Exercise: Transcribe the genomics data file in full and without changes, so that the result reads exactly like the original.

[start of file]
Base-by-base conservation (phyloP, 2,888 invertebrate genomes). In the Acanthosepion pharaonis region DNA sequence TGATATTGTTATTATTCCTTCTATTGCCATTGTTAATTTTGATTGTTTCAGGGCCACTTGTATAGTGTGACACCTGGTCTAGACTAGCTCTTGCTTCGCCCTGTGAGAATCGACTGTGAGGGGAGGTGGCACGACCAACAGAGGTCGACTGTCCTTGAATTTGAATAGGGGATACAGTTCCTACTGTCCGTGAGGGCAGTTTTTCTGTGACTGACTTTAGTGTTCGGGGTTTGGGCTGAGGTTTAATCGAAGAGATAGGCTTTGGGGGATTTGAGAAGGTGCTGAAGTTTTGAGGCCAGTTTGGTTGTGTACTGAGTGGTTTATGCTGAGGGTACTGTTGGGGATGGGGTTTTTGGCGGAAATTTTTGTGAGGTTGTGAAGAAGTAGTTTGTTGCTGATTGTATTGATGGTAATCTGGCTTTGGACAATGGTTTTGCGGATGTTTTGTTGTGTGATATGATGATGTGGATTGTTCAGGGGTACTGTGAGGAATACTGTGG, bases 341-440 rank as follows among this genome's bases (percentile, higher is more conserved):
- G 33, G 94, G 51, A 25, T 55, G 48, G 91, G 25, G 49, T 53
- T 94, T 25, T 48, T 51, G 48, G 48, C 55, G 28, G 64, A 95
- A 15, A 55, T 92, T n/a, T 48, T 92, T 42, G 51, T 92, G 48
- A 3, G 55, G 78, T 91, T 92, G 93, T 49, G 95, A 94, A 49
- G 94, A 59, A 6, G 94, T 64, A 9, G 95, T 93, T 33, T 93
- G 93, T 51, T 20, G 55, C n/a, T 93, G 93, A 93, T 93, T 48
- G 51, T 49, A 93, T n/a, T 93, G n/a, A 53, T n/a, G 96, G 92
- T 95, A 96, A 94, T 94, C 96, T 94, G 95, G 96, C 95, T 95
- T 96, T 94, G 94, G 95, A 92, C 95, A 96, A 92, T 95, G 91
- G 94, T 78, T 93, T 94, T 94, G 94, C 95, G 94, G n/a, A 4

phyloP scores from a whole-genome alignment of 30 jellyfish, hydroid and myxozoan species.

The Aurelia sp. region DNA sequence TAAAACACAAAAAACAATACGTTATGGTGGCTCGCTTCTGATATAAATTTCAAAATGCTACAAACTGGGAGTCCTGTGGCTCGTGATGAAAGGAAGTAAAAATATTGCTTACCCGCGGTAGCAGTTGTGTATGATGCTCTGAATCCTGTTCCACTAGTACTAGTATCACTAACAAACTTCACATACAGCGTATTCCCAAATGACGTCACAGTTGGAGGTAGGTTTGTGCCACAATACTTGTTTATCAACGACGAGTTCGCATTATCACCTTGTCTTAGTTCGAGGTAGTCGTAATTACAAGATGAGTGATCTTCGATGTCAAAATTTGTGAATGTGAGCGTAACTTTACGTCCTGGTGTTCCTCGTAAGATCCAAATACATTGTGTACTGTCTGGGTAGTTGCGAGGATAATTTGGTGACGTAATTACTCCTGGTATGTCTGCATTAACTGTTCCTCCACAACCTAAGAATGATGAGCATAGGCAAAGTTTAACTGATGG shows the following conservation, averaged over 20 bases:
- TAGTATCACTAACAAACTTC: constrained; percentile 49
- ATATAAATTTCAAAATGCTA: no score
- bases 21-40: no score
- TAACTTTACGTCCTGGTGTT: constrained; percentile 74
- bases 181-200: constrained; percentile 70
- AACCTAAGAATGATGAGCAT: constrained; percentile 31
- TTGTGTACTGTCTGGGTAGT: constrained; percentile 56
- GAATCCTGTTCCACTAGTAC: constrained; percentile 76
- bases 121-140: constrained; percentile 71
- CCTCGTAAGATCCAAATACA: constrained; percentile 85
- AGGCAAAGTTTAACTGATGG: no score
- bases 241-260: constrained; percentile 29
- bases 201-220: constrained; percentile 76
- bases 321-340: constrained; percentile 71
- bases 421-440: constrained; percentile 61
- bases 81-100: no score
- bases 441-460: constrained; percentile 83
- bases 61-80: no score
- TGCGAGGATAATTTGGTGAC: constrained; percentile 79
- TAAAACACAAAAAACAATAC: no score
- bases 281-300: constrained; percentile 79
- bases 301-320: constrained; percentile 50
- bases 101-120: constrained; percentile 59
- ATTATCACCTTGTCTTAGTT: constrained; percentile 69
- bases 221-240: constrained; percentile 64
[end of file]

Base-by-base conservation (phyloP, 2,888 invertebrate genomes). In the Acanthosepion pharaonis region DNA sequence TGATATTGTTATTATTCCTTCTATTGCCATTGTTAATTTTGATTGTTTCAGGGCCACTTGTATAGTGTGACACCTGGTCTAGACTAGCTCTTGCTTCGCCCTGTGAGAATCGACTGTGAGGGGAGGTGGCACGACCAACAGAGGTCGACTGTCCTTGAATTTGAATAGGGGATACAGTTCCTACTGTCCGTGAGGGCAGTTTTTCTGTGACTGACTTTAGTGTTCGGGGTTTGGGCTGAGGTTTAATCGAAGAGATAGGCTTTGGGGGATTTGAGAAGGTGCTGAAGTTTTGAGGCCAGTTTGGTTGTGTACTGAGTGGTTTATGCTGAGGGTACTGTTGGGGATGGGGTTTTTGGCGGAAATTTTTGTGAGGTTGTGAAGAAGTAGTTTGTTGCTGATTGTATTGATGGTAATCTGGCTTTGGACAATGGTTTTGCGGATGTTTTGTTGTGTGATATGATGATGTGGATTGTTCAGGGGTACTGTGAGGAATACTGTGG, bases 341-440 rank as follows among this genome's bases (percentile, higher is more conserved):
- G 33, G 94, G 51, A 25, T 55, G 48, G 91, G 25, G 49, T 53
- T 94, T 25, T 48, T 51, G 48, G 48, C 55, G 28, G 64, A 95
- A 15, A 55, T 92, T n/a, T 48, T 92, T 42, G 51, T 92, G 48
- A 3, G 55, G 78, T 91, T 92, G 93, T 49, G 95, A 94, A 49
- G 94, A 59, A 6, G 94, T 64, A 9, G 95, T 93, T 33, T 93
- G 93, T 51, T 20, G 55, C n/a, T 93, G 93, A 93, T 93, T 48
- G 51, T 49, A 93, T n/a, T 93, G n/a, A 53, T n/a, G 96, G 92
- T 95, A 96, A 94, T 94, C 96, T 94, G 95, G 96, C 95, T 95
- T 96, T 94, G 94, G 95, A 92, C 95, A 96, A 92, T 95, G 91
- G 94, T 78, T 93, T 94, T 94, G 94, C 95, G 94, G n/a, A 4

phyloP scores from a whole-genome alignment of 30 jellyfish, hydroid and myxozoan species.

The Aurelia sp. region DNA sequence TAAAACACAAAAAACAATACGTTATGGTGGCTCGCTTCTGATATAAATTTCAAAATGCTACAAACTGGGAGTCCTGTGGCTCGTGATGAAAGGAAGTAAAAATATTGCTTACCCGCGGTAGCAGTTGTGTATGATGCTCTGAATCCTGTTCCACTAGTACTAGTATCACTAACAAACTTCACATACAGCGTATTCCCAAATGACGTCACAGTTGGAGGTAGGTTTGTGCCACAATACTTGTTTATCAACGACGAGTTCGCATTATCACCTTGTCTTAGTTCGAGGTAGTCGTAATTACAAGATGAGTGATCTTCGATGTCAAAATTTGTGAATGTGAGCGTAACTTTACGTCCTGGTGTTCCTCGTAAGATCCAAATACATTGTGTACTGTCTGGGTAGTTGCGAGGATAATTTGGTGACGTAATTACTCCTGGTATGTCTGCATTAACTGTTCCTCCACAACCTAAGAATGATGAGCATAGGCAAAGTTTAACTGATGG shows the following conservation, averaged over 20 bases:
- TAGTATCACTAACAAACTTC: constrained; percentile 49
- ATATAAATTTCAAAATGCTA: no score
- bases 21-40: no score
- TAACTTTACGTCCTGGTGTT: constrained; percentile 74
- bases 181-200: constrained; percentile 70
- AACCTAAGAATGATGAGCAT: constrained; percentile 31
- TTGTGTACTGTCTGGGTAGT: constrained; percentile 56
- GAATCCTGTTCCACTAGTAC: constrained; percentile 76
- bases 121-140: constrained; percentile 71
- CCTCGTAAGATCCAAATACA: constrained; percentile 85
- AGGCAAAGTTTAACTGATGG: no score
- bases 241-260: constrained; percentile 29
- bases 201-220: constrained; percentile 76
- bases 321-340: constrained; percentile 71
- bases 421-440: constrained; percentile 61
- bases 81-100: no score
- bases 441-460: constrained; percentile 83
- bases 61-80: no score
- TGCGAGGATAATTTGGTGAC: constrained; percentile 79
- TAAAACACAAAAAACAATAC: no score
- bases 281-300: constrained; percentile 79
- bases 301-320: constrained; percentile 50
- bases 101-120: constrained; percentile 59
- ATTATCACCTTGTCTTAGTT: constrained; percentile 69
- bases 221-240: constrained; percentile 64